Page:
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Title: Analysis of survival for patients with chronic kidney disease primarily related to renal cancer surgery
Authors: Jitao Wu
Chalairat Suk-Ouichai
Wen Dong
Elvis Caraballo Antonio
Ithaar H. Derweesh
Brian R. Lane
Sevag Demirjian
Jianbo Li
Steven C. Campbell
UC San Diego Health
Yantai Yuhuangding Hospital
Michigan State University
Sun Yat-Sen University
Cleveland Clinic Foundation
Faculty of Medicine, Siriraj Hospital, Mahidol University
Keywords: Medicine
Issue Date: 1-Jan-2018
Citation: BJU International. Vol.121, No.1 (2018), 93-100
Abstract: © 2017 The Authors BJU International © 2017 BJU International Published by John Wiley & Sons Ltd Objectives: To evaluate predictors of long-term survival for patients with chronic kidney disease primarily due to surgery (CKD-S). Patients with CKD-S have generally good survival that approximates patients who do not have CKD even after renal cancer surgery (RCS), yet there may be heterogeneity within this cohort. Patients and Methods: From 1997 to 2008, 4 246 patients underwent RCS at our centre. The median (interquartile range [IQR]) follow-up was 9.4 (7.3–11.0) years. New baseline glomerular filtration rate (GFR) was defined as highest GFR between nadir and 6 weeks after RCS. We retrospectively evaluated three cohorts: no-CKD (new baseline GFR of ≥60 mL/min/1.73 m 2 ); CKD-S (new baseline GFR of <60 mL/min/1.73 m 2 but preoperative GFR of ≥60 mL/min/1.73 m 2 ); and CKD due to medical aetiologies who then require RCS (CKD-M/S, preoperative and new baseline GFR both <60 mL/min/1.73 m 2 ). Analysis focused primarily on non-renal cancer-related survival (NRCRS) for the CKD-S cohort. Kaplan–Meier analysis assessed the longitudinal impact of new baseline GFR (45–60 mL/min/1.73 m 2 vs <45 mL/min/1.73 m 2 ) and Cox regression evaluated relative impact of preoperative GFR, new baseline GFR, and relevant demographics/comorbidities. Results: Of the 4 246 patients who underwent RCS, 931 had CKD-S and 1 113 had CKD-M/S, whilst 2 202 had no-CKD even after RCS. Partial/radical nephrectomy (PN/RN) was performed in 54%/46% of the patients, respectively. For CKD-S, 641 patients had a new baseline GFR of 45–60 mL/min/1.73 m 2 and 290 had a new baseline GFR of <45 mL/min/1.73 m 2 . Kaplan–Meier analysis showed significantly reduced NRCRS for patients with CKD-S with a GFR of <45 mL/min/1.73 m 2 compared to those with no-CKD or CKD-S with a GFR of 45–60 mL/min/1.73 m 2 (both P ≤ 0.004), and competing risk analysis confirmed this (P < 0.001). Age, gender, heart disease, and new baseline GFR were all associated independently with NRCRS for patients with CKD-S (all P ≤ 0.02). Conclusion: Our data suggest that CKD-S is heterogeneous, and patients with a reduced new baseline GFR have compromised survival, particularly if <45 mL/min/1.73 m 2 . Our findings may have implications regarding choice of PN/RN in patients at risk of developing CKD-S.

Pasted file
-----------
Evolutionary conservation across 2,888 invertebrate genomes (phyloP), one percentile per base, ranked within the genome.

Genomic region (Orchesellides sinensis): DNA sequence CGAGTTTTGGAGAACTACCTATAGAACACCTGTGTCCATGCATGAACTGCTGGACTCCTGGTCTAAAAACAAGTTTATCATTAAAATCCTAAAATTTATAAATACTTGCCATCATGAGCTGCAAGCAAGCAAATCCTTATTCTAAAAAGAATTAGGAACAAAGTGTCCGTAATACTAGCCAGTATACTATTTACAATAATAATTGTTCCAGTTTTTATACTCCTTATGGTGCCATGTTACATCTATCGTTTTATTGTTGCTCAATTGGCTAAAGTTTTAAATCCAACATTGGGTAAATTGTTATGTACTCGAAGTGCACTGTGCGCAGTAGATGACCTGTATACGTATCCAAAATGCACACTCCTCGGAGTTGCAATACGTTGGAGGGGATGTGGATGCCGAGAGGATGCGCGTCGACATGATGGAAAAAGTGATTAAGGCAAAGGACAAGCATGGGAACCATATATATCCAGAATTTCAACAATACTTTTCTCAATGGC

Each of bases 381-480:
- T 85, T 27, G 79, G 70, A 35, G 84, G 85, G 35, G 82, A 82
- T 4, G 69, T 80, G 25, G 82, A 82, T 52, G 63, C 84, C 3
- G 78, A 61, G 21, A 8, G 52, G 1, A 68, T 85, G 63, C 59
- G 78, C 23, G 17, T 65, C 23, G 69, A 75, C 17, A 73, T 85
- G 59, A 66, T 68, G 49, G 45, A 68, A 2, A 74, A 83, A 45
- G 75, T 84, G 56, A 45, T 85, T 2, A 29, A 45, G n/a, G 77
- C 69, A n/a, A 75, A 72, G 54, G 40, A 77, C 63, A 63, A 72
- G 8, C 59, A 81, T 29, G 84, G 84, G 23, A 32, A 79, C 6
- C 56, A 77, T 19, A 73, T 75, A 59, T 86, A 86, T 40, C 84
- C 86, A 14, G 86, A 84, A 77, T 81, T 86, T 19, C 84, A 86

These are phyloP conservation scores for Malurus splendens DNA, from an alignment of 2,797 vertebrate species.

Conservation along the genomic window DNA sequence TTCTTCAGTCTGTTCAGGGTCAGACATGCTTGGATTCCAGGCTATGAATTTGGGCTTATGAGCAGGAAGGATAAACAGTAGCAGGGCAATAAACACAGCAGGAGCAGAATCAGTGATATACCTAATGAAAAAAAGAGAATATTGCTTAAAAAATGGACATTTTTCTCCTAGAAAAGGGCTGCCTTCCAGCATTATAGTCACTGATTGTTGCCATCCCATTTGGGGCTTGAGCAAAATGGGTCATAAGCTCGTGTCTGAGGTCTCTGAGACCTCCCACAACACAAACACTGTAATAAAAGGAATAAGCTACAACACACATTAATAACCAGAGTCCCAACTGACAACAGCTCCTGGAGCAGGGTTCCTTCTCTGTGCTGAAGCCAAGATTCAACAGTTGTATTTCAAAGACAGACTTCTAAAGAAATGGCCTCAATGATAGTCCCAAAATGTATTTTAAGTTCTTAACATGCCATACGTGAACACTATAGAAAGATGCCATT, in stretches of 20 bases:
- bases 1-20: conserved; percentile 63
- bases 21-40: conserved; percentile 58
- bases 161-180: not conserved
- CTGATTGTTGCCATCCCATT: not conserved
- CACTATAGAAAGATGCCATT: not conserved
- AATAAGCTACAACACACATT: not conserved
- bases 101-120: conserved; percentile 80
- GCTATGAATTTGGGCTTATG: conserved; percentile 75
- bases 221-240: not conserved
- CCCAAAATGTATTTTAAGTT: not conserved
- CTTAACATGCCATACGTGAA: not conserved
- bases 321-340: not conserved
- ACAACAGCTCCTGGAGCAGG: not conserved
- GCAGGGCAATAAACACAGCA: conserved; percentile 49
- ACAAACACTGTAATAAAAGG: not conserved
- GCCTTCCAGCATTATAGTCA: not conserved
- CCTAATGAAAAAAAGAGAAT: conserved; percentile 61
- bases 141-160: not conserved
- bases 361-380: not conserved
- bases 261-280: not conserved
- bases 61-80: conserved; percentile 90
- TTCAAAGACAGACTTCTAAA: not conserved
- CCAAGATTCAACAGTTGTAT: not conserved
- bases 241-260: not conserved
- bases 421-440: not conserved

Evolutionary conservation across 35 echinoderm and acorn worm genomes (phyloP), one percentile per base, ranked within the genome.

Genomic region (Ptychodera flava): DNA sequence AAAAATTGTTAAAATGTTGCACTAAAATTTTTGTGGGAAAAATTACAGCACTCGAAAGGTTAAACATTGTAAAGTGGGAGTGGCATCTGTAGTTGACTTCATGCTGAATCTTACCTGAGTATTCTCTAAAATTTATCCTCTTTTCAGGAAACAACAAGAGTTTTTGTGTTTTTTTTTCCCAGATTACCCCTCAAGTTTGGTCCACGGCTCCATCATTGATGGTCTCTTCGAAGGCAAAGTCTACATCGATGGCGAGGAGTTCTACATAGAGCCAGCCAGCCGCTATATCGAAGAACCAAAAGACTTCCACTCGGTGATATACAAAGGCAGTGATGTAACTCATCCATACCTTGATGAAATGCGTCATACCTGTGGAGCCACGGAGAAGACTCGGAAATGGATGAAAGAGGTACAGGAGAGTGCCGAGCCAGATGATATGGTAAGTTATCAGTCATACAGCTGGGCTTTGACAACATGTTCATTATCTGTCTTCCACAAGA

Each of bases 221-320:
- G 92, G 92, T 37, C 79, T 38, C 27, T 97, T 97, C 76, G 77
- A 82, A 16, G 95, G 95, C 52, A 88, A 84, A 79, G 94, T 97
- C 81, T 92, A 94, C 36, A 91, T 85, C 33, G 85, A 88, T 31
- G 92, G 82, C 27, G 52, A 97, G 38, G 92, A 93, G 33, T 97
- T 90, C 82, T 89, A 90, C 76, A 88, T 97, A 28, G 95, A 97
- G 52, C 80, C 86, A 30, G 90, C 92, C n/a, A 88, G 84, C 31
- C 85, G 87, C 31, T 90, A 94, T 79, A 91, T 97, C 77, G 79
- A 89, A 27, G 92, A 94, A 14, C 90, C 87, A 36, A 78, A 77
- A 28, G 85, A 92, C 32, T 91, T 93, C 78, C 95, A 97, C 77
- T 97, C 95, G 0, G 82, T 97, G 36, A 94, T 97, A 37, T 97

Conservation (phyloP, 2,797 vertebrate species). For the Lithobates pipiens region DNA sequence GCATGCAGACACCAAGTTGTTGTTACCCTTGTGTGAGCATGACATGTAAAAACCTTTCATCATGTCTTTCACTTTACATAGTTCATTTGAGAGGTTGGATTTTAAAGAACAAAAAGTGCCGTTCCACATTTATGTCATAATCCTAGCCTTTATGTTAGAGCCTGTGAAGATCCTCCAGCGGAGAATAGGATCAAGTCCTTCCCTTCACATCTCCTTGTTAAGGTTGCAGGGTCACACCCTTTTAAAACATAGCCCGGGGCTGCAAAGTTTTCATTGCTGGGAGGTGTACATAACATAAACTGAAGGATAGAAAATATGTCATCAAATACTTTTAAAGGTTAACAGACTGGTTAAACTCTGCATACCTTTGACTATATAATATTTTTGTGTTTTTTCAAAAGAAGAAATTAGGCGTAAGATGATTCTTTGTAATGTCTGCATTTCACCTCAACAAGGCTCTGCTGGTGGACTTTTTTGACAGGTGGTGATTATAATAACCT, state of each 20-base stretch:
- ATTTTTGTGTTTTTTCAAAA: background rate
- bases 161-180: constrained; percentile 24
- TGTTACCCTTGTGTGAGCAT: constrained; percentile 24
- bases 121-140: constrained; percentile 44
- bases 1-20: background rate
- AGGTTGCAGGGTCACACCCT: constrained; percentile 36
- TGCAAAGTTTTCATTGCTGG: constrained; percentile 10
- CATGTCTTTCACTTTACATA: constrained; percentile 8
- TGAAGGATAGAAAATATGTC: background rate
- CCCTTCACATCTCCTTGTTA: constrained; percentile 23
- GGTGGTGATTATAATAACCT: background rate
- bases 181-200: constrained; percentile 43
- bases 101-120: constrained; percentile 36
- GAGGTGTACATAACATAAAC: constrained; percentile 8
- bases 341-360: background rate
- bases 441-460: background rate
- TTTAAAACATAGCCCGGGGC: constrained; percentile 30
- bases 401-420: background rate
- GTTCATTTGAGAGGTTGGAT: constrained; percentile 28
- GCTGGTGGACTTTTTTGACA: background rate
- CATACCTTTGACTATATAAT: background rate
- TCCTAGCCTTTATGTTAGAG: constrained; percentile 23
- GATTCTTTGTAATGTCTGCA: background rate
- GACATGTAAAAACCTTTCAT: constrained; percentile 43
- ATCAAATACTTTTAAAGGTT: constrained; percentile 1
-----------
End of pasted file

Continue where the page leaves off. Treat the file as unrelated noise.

ISSN: 1464410X
Appears in Collections:Scopus 2018

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